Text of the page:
Collaboration in life sciences is not new but there is so much more to accomplish if the industry keeps pace with digital transformation.
“Hyper-collaboration is based on the fundamental belief that it is innovation ecosystems, not individual companies, which will deliver the novel solutions the world is waiting for. Hyper-collaboration means seeing ecosystems for what they are: not just candy stores full of opportunities, but fiercely competitive arenas in which companies fight for the best partners, technologies, and networks to create, build and defend added value.”
[Ecosystem Innovation, Prism First Semester 2017]
Recently, the life sciences industry has participated in an unprecedented amount of collaboration, behavior not often seen in a traditionally competitive sector steeped in secrecy and caution. Life sciences companies are sharing findings and working together; the COVID-19 pandemic demonstrated the ability of the healthcare and life sciences industries to respond to unforeseen, dire needs with unprecedented speed.
Independent of the pandemic and in light of disruptive innovations in fields such as artificial intelligence and data governance, the life sciences industry was already opening up. In other words, intense collaboration in life sciences is not new. Many of us simply weren’t aware of it until the world asked the life sciences ecosystem for a fast, effective response to COVID-19 with the assumption that industry giants and governments alike would serve the greater good.
“One hundred years before COVID-19, the world experienced another pandemic. With limited knowledge, it pulled together then to mitigate the spread of influenza and treat the many millions affected. Similarly, during COVID-19, the incredible work of scientists around the globe has seen collaborative projects produce hugely valuable outcomes. From repurposed therapies to novel vaccines, the normal timeline of R&D has been accelerated beyond measure.” — Dr. Steve Arlington, president of The Pistoia Alliance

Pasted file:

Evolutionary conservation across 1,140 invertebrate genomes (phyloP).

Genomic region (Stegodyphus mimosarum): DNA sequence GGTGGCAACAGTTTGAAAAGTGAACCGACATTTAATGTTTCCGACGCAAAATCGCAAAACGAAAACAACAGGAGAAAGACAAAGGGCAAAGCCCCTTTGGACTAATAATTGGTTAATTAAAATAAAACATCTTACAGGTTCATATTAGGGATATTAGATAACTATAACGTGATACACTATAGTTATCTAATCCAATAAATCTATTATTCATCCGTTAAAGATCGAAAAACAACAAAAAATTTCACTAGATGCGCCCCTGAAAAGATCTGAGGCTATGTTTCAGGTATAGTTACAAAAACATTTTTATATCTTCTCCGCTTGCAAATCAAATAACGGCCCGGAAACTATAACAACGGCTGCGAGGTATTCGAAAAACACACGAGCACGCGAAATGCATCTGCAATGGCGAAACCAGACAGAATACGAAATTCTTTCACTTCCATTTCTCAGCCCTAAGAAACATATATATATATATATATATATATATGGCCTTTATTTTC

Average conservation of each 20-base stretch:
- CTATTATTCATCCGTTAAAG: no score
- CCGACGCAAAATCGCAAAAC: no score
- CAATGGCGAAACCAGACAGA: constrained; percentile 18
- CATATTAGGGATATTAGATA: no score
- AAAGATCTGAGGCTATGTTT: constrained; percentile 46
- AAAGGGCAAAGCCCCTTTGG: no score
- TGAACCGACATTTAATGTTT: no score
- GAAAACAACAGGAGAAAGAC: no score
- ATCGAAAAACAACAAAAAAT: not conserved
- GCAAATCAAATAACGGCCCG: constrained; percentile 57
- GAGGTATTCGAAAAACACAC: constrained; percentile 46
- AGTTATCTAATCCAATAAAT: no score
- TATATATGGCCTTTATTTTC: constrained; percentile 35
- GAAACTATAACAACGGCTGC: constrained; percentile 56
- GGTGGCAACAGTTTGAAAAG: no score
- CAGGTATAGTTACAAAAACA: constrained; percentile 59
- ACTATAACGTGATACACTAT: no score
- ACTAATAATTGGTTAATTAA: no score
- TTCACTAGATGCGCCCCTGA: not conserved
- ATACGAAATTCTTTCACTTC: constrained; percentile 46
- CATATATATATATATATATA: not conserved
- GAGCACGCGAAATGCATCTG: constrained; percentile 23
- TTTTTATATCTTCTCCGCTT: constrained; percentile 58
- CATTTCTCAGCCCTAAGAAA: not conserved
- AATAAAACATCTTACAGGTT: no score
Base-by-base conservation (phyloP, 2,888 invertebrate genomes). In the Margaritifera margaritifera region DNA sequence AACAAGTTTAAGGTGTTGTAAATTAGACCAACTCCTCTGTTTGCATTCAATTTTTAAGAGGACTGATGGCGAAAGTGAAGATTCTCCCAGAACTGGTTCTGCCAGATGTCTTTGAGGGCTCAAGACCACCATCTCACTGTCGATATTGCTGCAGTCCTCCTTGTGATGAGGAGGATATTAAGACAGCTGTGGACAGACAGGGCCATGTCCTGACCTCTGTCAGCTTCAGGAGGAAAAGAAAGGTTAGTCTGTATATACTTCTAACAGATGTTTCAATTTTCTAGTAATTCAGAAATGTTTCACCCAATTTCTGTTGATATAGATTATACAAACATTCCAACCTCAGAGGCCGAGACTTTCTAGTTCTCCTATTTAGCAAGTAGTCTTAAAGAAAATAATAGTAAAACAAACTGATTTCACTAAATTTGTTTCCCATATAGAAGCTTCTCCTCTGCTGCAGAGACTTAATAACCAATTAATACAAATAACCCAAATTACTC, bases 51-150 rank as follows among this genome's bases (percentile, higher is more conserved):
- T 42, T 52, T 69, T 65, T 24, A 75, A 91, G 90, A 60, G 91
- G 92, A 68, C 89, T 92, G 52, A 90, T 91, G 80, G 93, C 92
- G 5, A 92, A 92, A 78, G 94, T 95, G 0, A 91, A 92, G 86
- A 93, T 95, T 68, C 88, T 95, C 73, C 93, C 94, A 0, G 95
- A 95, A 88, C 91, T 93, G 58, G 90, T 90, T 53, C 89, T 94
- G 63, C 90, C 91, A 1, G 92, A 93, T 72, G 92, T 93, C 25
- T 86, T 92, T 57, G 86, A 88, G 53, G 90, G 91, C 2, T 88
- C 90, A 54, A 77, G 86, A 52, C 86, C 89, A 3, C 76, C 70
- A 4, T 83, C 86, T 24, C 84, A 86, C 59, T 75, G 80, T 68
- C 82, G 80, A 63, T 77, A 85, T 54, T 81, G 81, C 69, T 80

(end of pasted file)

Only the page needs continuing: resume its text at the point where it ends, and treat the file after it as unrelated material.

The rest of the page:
Deloitte Consulting provides further evidence that there has been a shift under way as life sciences companies of all shapes and sizes move from traditional asset-based partnerships to collaborative, non-asset based R&D partnerships.
In its report titled How Biopharmaceutical Collaborations are Fueling Biomedical Innovation, Deloitte analysts point out that “these new biopharmaceutical collaborations may include three or more parties, often a mix of ecosystem stakeholders including life sciences companies, academia, non-profits, and government entities.”
The statistics are telling:
- Approximately 9,000 new biopharma R&D partnerships were formed between 2005 and 2014 at an annual growth rate of four percent during that 10-year period.
- The 9,000 new biopharmaceutical R&D partnerships formed between 2005 and 2014 are more than double the number formed (approximately 4,000) in the preceding decade (1995-2004).
- The consortium model alone saw a nine-fold increase between 2005 and 2014 versus the prior decade, with 334 new consortia formed, versus just 34 from 1995 to 2004.
Should Supply Chain Professionals be Hyperventilating?